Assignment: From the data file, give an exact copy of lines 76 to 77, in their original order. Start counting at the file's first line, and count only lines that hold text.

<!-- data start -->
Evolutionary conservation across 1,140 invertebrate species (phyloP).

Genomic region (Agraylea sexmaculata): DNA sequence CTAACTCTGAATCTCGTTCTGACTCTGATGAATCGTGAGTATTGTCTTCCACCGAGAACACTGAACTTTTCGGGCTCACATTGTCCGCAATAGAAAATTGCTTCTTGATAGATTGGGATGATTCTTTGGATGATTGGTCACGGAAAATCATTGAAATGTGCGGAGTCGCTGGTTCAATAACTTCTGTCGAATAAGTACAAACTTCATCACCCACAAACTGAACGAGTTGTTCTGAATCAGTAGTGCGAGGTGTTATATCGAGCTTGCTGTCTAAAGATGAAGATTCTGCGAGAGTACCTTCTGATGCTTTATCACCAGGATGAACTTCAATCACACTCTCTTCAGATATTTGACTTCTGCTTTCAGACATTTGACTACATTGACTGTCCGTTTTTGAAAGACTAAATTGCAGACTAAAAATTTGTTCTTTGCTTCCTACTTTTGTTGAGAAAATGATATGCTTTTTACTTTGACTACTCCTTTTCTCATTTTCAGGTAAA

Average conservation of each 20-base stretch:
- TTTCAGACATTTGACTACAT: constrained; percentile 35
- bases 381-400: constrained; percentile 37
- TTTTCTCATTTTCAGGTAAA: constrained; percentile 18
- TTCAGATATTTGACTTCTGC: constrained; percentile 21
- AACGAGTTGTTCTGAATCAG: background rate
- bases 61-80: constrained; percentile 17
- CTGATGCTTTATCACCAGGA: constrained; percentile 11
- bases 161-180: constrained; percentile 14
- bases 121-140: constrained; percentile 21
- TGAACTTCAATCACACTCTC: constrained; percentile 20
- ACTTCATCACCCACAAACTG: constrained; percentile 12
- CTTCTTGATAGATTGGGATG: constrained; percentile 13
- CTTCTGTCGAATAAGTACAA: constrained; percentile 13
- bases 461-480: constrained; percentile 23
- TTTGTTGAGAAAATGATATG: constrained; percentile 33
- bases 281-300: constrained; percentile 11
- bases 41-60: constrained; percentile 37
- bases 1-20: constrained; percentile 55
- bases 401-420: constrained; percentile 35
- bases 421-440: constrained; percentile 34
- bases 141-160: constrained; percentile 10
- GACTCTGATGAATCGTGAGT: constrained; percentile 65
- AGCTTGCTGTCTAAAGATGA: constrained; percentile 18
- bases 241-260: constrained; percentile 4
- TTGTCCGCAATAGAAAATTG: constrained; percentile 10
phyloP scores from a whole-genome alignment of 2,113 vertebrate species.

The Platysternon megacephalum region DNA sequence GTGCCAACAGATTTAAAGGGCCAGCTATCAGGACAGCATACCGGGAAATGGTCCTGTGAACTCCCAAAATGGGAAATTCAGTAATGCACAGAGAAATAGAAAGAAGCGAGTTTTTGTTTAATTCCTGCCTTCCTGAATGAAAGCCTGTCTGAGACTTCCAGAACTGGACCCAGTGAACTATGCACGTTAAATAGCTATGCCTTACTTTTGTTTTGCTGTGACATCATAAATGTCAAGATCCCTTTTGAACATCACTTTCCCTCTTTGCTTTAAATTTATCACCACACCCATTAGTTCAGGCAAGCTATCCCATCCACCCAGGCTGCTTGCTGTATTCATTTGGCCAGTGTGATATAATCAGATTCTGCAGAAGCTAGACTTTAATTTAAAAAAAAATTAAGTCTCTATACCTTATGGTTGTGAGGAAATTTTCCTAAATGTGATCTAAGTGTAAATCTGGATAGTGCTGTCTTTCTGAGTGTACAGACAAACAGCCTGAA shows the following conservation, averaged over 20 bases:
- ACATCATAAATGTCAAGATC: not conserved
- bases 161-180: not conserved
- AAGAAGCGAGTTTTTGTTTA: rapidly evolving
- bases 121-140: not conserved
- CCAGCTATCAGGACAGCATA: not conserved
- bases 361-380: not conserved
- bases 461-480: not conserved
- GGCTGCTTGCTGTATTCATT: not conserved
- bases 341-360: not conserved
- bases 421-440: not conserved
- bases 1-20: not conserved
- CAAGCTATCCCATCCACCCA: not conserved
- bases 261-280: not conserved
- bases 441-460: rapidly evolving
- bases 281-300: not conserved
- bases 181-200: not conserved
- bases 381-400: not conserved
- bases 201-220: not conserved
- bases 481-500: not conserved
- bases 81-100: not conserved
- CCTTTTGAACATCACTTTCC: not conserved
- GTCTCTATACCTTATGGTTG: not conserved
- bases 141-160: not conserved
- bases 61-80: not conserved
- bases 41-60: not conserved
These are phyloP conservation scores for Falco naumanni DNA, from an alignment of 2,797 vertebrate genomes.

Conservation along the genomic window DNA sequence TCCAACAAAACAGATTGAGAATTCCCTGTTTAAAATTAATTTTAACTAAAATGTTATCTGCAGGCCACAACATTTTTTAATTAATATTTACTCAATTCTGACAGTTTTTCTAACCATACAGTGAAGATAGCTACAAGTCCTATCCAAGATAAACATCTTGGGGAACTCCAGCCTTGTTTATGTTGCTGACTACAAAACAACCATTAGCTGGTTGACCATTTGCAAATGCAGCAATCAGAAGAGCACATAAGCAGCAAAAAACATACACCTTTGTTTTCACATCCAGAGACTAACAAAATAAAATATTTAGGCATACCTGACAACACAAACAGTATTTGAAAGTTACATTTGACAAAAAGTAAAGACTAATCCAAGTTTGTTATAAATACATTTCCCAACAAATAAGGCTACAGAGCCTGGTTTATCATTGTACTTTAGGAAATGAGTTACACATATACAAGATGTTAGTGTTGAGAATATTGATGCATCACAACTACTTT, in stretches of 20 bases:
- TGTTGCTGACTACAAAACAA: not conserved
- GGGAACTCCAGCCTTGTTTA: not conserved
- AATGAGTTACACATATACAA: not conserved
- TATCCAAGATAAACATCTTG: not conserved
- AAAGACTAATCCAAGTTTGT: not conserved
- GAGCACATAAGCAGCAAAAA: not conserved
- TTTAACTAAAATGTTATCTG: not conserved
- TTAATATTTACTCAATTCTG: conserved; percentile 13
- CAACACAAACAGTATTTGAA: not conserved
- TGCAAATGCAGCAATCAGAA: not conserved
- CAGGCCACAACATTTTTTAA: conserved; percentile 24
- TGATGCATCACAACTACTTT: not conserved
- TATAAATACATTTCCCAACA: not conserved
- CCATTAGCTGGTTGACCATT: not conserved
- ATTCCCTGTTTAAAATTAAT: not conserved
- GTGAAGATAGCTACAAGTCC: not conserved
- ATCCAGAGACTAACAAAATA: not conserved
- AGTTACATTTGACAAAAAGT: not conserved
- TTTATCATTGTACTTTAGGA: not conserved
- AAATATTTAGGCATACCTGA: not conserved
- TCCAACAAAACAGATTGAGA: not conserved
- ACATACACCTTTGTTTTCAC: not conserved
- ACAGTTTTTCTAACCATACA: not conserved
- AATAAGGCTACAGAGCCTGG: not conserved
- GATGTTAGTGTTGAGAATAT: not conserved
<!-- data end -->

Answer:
- TTTATCATTGTACTTTAGGA: not conserved
- AAATATTTAGGCATACCTGA: not conserved